I would like to … return to the major issue in which I know we have shared concerns:  Making prescribed Jakafi available to MF patients.

The price hike initiated last week … needs to be addressed as well.

…  In answer to the Open Letter every MPN patient I know would welcome a direct and personal letter from [CEO Dr.]Paul [Friedman] – or another Incyte spokesperson – acknowledging our concerns…

Response from Incyte officer, September 30

To the Readers and Editor of MPN Forum –

All of us at Incyte respect the sincerity of your comments about Jakafi® (ruxolitinib).

We are intensively focused on developing new and innovative ways to treat diseases with serious unmet medical needs. Revenues from Jakafi allow us to continue to research other medical conditions and diseases, including polycythemia vera, where Jakafi may provide benefit to patients. These sales also allow us to invest in additional research to develop new medicines that may address other cancers and diseases with serious needs.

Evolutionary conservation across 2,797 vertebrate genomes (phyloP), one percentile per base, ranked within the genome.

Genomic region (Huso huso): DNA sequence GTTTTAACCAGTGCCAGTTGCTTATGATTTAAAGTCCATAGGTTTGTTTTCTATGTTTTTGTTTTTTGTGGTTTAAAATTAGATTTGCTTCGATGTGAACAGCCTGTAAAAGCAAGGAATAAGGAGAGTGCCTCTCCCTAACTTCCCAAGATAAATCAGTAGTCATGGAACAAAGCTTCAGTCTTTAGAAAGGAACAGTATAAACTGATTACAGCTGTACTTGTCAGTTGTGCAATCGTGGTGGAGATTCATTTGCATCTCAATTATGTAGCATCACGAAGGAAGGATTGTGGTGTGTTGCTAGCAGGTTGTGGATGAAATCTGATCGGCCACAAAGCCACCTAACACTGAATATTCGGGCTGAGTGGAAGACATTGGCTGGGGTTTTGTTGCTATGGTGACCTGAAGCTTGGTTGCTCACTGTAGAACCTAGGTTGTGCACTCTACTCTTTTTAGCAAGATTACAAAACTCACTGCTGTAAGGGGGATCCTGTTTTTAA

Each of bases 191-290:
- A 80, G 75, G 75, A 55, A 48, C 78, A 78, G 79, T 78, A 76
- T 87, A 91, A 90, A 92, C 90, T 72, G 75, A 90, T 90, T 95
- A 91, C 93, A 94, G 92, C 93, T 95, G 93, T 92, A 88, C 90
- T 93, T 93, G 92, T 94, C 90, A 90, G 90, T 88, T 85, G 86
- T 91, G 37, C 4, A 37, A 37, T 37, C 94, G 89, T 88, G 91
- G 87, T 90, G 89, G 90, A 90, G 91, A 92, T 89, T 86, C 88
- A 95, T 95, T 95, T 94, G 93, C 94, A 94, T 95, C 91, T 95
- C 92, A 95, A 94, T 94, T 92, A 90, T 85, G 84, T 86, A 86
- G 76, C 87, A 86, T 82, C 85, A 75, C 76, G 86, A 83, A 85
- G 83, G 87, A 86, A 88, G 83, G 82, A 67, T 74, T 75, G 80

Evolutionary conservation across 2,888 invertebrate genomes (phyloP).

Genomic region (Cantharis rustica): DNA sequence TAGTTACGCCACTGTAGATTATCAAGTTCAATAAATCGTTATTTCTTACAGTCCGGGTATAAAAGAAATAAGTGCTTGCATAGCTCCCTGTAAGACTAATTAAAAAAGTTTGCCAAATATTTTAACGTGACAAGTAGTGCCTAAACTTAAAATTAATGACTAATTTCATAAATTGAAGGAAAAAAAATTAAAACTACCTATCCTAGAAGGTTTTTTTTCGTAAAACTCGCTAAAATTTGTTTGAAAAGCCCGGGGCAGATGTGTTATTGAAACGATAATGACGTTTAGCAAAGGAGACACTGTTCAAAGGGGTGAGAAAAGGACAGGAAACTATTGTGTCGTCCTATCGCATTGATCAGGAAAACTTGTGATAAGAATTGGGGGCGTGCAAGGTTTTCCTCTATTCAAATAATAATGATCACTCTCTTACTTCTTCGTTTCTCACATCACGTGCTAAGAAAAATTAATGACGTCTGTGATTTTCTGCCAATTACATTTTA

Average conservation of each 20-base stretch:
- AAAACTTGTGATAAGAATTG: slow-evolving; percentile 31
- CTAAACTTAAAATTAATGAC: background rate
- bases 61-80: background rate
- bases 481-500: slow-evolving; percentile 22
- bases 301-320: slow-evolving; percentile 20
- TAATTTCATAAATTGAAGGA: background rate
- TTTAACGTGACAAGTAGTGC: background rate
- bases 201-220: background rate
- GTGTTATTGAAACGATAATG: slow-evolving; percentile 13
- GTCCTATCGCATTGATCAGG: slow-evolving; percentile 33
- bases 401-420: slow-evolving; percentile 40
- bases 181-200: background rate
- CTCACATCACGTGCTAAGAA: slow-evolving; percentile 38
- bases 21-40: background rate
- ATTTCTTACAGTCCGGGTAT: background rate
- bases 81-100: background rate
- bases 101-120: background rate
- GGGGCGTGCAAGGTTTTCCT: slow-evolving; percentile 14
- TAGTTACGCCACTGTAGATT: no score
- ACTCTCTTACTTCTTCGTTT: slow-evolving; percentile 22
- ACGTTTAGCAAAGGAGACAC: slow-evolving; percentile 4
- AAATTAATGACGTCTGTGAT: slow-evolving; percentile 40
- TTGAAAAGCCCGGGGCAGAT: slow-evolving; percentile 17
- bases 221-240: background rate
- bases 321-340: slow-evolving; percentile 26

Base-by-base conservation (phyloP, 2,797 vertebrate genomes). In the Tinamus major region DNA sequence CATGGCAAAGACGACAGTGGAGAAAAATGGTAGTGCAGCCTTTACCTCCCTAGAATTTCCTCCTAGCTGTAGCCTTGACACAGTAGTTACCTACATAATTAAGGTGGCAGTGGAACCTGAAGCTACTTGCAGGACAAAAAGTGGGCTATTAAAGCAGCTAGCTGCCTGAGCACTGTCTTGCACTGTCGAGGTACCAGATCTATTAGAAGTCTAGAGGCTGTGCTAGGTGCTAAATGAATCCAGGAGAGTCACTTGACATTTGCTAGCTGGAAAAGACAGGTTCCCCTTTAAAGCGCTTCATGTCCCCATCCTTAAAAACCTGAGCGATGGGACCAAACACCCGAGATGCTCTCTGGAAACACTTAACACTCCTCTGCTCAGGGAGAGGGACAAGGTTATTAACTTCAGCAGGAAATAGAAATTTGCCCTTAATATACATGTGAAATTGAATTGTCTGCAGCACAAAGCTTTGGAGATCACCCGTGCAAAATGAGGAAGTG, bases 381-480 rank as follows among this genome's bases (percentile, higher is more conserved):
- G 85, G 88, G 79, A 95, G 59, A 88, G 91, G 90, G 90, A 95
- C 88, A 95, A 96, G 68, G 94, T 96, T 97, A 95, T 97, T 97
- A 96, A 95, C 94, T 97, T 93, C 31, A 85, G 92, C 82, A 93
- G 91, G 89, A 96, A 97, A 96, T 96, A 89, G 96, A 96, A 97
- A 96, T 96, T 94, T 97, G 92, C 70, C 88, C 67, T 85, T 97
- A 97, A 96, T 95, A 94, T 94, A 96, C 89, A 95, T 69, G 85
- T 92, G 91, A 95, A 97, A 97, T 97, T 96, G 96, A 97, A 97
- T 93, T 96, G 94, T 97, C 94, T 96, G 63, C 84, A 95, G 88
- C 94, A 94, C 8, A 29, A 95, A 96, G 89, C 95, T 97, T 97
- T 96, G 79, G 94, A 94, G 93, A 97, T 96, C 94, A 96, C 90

We believe Jakafi is making a difference in the lives of patients treated with it, and importantly, we have a strong commitment to providing patients with a robust assistance program that helps ensure that eligible patients in the United States who need Jakafi are able to receive it. Anyone seeking assistance in securing Jakafi or financial help with their prescription can call 1.855.452.5234 or visit

These are important priorities that all of us at Incyte whole-heartedly support.


The Incyte Team

  • (A link provided by the Incyte Team to a PR/Marketing document has been deleted; contact information to Incyte cares, above.)

So what if there was nothing in the Incyte Team response about this price hike?  For those of us hoping for a positive response to our appeal it was disappointing.  And maybe CEO Paul Friedman — or anyone at  Team Incyte at all for that matter — didn’t think our concerns warranted an actual personal response. An anonymous corporate statement is good enough.

But to Incyte’s credit, the Incyte Team did offer some justification for pricing.  Now the wrinkle is Jakafi profits are needed to fund the swollen fat drug pipeline Incyte built with Jakafi profits. The shameful Jakafi price hike wasn’t enacted to impress Wall Street and shareholders with expanded earnings per share, it was just, according to the Incyte Team, for the selfless purpose of helping cancer patients.